We love coloured dogs and we've had a few over the years!
One of the questions we were asked was whether we train Merle or Red and White dogs. Yes, we've trained quite a number over the years, but (and this may not go down too well in some quarters) we honestly feel that some (but not all) of them seem to be significantly harder to train than an average black and white or tri-colour collie.
For that reason, and remember, this is just our personal experience, we don't breed red and white or merle dogs. Also, these days we don't have as much time for training dogs as we did in the past, so we don't buy-in dogs any more. Because of this, we have not had a coloured or merle collie for several years.
The tricolour merle at the head of the page is Molly. Believe it or not, Molly was dumped on us after the owner dubbed her (at one year old) "the dog from hell". The man persuaded me to "have her for a few days" and we never saw or heard from him again! It was our gain. Molly was spayed before she came here and was very easy to train. I have no idea whether the spaying had any effect on her training but she had plenty of confidence and went to a farm as their number one sheepdog. We were very fond of Molly.
Buff, the big fella above, was very hard on his sheep, but we got the better of him eventually and he went to a farm not far from here to work cattle and sheep. We were very fond of Buff, but I didn't look forward to training him until he started to respect the sheep more.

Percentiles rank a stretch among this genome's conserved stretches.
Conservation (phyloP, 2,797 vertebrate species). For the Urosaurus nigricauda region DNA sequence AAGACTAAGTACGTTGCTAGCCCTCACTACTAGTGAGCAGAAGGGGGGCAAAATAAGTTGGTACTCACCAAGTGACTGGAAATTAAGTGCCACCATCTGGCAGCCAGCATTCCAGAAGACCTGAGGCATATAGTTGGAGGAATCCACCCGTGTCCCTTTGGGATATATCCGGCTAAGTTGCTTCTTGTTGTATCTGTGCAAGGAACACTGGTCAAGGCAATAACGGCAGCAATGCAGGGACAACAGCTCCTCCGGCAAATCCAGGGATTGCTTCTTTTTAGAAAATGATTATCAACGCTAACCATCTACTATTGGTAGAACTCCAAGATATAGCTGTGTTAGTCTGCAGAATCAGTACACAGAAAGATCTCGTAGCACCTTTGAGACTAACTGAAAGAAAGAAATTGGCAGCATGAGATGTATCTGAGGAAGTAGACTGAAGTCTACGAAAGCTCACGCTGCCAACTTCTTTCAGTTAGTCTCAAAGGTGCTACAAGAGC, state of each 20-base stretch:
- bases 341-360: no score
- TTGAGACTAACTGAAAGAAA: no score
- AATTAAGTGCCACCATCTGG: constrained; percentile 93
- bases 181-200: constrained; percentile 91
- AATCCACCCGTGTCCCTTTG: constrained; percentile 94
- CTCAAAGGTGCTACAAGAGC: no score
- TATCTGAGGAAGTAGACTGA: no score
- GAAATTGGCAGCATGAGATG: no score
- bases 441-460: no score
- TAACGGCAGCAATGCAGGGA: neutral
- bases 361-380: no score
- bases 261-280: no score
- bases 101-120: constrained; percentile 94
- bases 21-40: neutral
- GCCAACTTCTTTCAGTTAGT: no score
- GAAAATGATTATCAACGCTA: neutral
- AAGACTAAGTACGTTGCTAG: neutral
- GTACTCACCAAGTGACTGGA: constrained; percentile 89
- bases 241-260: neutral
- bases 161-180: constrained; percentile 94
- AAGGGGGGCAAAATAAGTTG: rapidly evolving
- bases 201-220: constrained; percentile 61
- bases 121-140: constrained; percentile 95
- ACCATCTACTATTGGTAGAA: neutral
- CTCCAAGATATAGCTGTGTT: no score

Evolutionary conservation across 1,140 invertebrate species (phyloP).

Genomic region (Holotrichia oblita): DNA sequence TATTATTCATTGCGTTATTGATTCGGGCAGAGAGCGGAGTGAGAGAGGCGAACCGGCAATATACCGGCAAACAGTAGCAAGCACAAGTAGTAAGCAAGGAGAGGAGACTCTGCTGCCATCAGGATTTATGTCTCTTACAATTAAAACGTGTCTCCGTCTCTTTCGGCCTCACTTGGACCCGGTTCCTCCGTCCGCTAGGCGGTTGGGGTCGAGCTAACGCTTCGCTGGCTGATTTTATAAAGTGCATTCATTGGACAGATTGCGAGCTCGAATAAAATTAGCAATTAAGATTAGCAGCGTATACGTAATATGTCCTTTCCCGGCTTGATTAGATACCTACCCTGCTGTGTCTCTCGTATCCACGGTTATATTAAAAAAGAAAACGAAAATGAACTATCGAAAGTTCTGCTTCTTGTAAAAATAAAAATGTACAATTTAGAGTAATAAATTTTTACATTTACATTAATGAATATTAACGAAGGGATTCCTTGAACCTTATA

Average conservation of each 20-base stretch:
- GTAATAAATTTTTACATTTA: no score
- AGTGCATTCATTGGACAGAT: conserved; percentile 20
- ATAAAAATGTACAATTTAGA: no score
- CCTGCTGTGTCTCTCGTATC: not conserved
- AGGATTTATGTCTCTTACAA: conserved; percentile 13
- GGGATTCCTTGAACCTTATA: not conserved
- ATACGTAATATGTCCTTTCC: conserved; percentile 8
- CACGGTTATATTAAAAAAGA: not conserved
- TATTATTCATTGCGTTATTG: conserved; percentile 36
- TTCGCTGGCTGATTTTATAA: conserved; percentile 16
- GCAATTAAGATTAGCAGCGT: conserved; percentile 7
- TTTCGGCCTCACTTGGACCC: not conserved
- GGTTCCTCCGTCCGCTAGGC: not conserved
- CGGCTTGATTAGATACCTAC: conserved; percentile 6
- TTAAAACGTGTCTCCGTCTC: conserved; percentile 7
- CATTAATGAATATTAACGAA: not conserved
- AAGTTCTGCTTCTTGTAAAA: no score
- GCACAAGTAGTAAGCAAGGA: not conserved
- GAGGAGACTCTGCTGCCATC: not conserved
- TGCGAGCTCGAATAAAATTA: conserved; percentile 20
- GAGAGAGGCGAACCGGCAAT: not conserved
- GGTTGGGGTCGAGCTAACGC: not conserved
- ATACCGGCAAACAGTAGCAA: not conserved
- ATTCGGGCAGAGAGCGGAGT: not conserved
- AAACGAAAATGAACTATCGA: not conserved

Audrey (left) was another difficult dog. In fact, she's the main subject of our sheepdog training tutorial video - Calm But Firm. Audrey was horrible to the sheep, but the moment you corrected her, she'd run back to the yard. How do you train a dog like that? Well, you'll need to watch the tutorial to see how I did it, but the title's a clue. Perhaps it should have been called Calm but Firm and VERY Patient. As with Buff, we were very fond of Audrey, but not when she was around sheep.
Our opinion hasn't simply been formed by the dogs mentioned on this page, our experience goes much wider than that. There are a good number of other coloured dogs we've trained, as well as quite a lot which came here over the years when we ran sheepdog training courses.
Lastly, I should mention that some black and white or tricolour collies can be pretty horrible with stock too. A great example is Scylla. If you watch the Bronwen and Scylla training videos, you'll see a comparison between Scylla (who is really aggressive with the sheep, and her litter sister Bronwen who was one of the easiest dog's I've ever trained.
As I said earlier, this is just my personal experience. "Yer pays your money - and yer takes yer choice!"